Yes, only use std::vector when at least one of the copy/move constructor does not throw (and use noexcept to make sure the compiler sees that). If both constructors throw, use std::list. Since it never reallocates, you will never have these issues. std::deque can also be used if you only push_front and push_back elements, as it doesn't reallocate then.

What about exceptions thrown by other member functions (not copy/move constructor)?

(Off topic, only here to clarify the difference between the basic exception guarantee above and the more commonly known strong exception guarantee). Then you get the strong exception guarantee, which basically says that everything has been rollbacked to the state just prior to the thrown exception. All objects have the values you'd expect. This is just like when performing database transactions.

Wednesday, March 19, 2014

Inductive Reasoning Visualized

Ever wondered what inductive reasoning (technically, using inductive logic programming) would look like if you could draw a picture?
Here's how:

I'll explain what you're looking at. Let us say you know the following facts:
Gaia is a parent of Cronus.
Cronus is a parent of Zeus.
Zeus is a parent of Athena.

You also know that:
Gaia is a grandparent of Zeus.
Zeus is a grandparent of Athena.
Gaia is not a grandparent of herself.
Gaia is not a grandparent of Cronus.
Cronus is not a grandparent of Gaia.
Athena is not a grandparent of Cronus.

Now you ask the computer to induce a definition of grandparenthood based on these facts.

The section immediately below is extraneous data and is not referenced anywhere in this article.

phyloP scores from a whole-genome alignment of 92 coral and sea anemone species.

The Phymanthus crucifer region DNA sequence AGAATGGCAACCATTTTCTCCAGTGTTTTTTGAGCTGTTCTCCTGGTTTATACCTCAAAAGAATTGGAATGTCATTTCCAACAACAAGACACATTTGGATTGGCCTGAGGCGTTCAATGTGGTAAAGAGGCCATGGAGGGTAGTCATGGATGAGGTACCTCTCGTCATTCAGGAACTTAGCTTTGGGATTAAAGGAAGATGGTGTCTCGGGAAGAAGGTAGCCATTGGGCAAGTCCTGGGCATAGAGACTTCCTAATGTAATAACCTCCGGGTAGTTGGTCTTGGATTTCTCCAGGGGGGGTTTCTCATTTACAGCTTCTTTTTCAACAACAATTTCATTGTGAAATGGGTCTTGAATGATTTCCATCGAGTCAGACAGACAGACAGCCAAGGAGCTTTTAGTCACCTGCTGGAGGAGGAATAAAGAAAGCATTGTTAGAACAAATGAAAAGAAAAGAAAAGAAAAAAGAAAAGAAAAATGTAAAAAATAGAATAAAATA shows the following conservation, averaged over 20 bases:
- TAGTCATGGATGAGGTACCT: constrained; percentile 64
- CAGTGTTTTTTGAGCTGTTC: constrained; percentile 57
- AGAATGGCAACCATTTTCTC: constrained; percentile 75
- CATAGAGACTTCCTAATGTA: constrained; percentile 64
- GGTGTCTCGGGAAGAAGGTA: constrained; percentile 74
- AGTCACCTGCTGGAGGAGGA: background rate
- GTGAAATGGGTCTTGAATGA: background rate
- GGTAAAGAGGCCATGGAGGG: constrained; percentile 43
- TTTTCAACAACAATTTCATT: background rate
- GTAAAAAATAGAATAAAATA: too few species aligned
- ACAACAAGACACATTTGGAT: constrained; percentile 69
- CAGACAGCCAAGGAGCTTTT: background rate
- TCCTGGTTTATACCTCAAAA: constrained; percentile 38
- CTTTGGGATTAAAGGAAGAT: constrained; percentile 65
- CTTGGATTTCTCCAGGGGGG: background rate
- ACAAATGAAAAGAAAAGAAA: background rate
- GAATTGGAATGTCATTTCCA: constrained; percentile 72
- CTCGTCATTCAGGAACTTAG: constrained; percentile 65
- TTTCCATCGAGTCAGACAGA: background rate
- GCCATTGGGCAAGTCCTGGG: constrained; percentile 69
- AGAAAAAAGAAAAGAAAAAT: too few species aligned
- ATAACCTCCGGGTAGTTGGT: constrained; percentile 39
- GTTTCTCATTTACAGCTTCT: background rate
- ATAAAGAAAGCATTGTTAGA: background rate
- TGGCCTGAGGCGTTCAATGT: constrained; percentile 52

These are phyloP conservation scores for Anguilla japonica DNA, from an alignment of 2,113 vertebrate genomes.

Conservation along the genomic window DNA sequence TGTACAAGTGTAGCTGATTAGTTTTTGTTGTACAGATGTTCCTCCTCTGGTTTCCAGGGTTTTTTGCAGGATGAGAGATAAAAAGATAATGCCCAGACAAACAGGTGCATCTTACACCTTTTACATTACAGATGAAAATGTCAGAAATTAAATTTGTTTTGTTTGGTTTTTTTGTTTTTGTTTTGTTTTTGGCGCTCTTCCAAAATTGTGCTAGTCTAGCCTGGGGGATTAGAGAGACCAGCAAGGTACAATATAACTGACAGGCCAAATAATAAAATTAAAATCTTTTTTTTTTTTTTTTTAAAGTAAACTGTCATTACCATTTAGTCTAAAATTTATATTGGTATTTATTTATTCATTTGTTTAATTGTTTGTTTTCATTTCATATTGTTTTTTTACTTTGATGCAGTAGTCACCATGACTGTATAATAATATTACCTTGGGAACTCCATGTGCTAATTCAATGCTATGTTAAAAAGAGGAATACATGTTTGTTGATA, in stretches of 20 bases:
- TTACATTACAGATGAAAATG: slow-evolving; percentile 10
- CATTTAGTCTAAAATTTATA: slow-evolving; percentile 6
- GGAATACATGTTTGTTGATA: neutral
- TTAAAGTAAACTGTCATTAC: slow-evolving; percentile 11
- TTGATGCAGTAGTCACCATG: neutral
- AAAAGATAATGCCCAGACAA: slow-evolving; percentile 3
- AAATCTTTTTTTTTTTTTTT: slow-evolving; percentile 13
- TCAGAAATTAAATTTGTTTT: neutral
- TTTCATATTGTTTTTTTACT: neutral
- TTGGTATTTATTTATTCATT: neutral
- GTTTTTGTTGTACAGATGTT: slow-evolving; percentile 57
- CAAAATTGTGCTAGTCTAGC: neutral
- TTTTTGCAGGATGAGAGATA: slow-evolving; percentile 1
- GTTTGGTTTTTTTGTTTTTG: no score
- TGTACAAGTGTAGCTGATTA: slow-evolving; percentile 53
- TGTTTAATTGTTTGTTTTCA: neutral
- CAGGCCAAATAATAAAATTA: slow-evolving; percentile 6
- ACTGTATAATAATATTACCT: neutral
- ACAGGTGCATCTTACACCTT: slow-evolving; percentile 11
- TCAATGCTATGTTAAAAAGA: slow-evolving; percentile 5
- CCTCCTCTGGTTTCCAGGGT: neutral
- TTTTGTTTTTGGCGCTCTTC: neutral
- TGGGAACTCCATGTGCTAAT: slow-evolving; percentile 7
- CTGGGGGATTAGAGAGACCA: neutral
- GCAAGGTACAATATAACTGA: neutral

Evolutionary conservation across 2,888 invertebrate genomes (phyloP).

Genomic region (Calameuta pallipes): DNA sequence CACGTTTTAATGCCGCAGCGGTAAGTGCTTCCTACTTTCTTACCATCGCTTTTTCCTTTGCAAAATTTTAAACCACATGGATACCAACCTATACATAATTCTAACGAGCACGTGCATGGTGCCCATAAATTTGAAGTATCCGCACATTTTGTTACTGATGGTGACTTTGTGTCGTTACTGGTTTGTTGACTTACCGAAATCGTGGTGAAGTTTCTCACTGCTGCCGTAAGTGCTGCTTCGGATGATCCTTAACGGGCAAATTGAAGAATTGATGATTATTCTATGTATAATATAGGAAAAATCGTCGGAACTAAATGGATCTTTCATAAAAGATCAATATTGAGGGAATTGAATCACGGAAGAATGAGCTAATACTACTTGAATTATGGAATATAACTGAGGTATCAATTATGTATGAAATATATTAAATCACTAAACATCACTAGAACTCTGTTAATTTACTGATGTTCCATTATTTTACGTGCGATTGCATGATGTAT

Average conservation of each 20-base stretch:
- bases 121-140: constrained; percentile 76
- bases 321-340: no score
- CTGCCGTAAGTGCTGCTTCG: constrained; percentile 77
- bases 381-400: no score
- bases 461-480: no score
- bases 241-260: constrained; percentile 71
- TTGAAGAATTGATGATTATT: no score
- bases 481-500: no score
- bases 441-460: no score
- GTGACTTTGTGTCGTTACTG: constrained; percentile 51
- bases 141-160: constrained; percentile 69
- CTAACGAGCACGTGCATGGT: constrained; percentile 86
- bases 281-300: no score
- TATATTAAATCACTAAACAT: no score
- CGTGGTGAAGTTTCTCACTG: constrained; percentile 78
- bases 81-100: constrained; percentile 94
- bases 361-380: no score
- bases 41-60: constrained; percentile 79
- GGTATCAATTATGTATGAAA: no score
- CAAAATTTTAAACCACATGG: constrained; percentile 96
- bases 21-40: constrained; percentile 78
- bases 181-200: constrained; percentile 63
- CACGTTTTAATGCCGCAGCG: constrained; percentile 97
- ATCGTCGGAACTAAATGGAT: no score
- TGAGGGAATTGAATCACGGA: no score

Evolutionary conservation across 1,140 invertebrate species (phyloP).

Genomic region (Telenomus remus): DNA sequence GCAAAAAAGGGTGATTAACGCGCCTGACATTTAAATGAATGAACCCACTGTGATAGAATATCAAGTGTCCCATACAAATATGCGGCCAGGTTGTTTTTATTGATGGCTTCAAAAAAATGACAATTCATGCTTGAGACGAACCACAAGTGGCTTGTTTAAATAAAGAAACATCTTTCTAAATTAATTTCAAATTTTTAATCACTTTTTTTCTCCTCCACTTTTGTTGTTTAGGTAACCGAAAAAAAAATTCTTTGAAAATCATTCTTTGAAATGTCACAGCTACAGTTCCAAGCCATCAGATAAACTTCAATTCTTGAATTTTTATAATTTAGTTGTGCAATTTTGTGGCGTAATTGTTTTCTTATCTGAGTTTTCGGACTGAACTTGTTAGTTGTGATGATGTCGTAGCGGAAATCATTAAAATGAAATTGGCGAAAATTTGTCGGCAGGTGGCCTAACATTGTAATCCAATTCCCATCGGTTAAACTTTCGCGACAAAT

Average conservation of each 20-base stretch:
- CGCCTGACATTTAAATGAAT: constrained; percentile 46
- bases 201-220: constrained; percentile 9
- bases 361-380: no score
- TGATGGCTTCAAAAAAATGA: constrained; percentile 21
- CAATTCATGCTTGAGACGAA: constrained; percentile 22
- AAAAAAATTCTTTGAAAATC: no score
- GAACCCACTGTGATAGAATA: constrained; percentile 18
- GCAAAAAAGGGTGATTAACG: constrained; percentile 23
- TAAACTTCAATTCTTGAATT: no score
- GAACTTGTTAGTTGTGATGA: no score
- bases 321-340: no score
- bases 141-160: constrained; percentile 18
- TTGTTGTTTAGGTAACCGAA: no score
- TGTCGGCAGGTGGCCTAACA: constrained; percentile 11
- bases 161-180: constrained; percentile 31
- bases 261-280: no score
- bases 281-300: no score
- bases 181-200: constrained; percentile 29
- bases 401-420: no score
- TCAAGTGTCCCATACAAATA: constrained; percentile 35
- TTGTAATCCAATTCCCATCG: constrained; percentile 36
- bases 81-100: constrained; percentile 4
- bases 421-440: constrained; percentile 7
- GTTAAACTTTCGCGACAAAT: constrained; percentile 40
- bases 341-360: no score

To do this, the machine needs to try different possibilities, and these are what you see in the graph.

On top, you see:
Now the sentence "X is a grandparent of Y" is what the machine writes as "grandparent(X,Y)", and an underscore simply means "anybody". So this is the hypothesis that "anybody is a grandparent of anybody".
The machine knows this to be false because of what you see in the red square: 4. Four is the number of "problems" found with this hypothesis: namely, it predicts that "Gaia is a grandparent of herself", which we know to be false. It predicts every instance of "is not a grandparent of" above, and there are 4 of them. Thus this hypothesis is not consistent with observations (its predictions are falsified).

Next we have
grandparent(A,_) :- parent(A,_)
which in English reads "A is a grandparent of anyone if A is a parent of anyone". As you can see, the red box says 3, because it has 3 problems: it predicts that Gaia is a grandparent of herself, since Gaia is a parent (of whom does not matter, but it happens to be Zeus), which we know to be false. For the same reason, it predicts that Gaia is a grandparent of Zeus, which is also false. Finally, it predicts that Cronus is a grandparent of Gaia, since Cronus is a parent (again, of whom does not matter). The negative example "Athena is not a grandparent of Cronus" is not (incorrectly) predicted to be true, since Athena is not a parent.

This is the basic idea in Inductive Logic Programming: we construct lots of hypotheses and test them against the examples we have. There are two solutions that look promising (green boxes):
grandparent(A,B) :- parent(A,C), parent(C,B)
which states that A is a grandparent of B if A is a parent of some C and that C is a parent of B. This is indeed the correct definition, and it does cover both positive examples ("Gaia is a grandparent of Zeus", "Zeus is a grandparent of Athena"), and does not cover any of the 4 negative examples.

The other promising solution is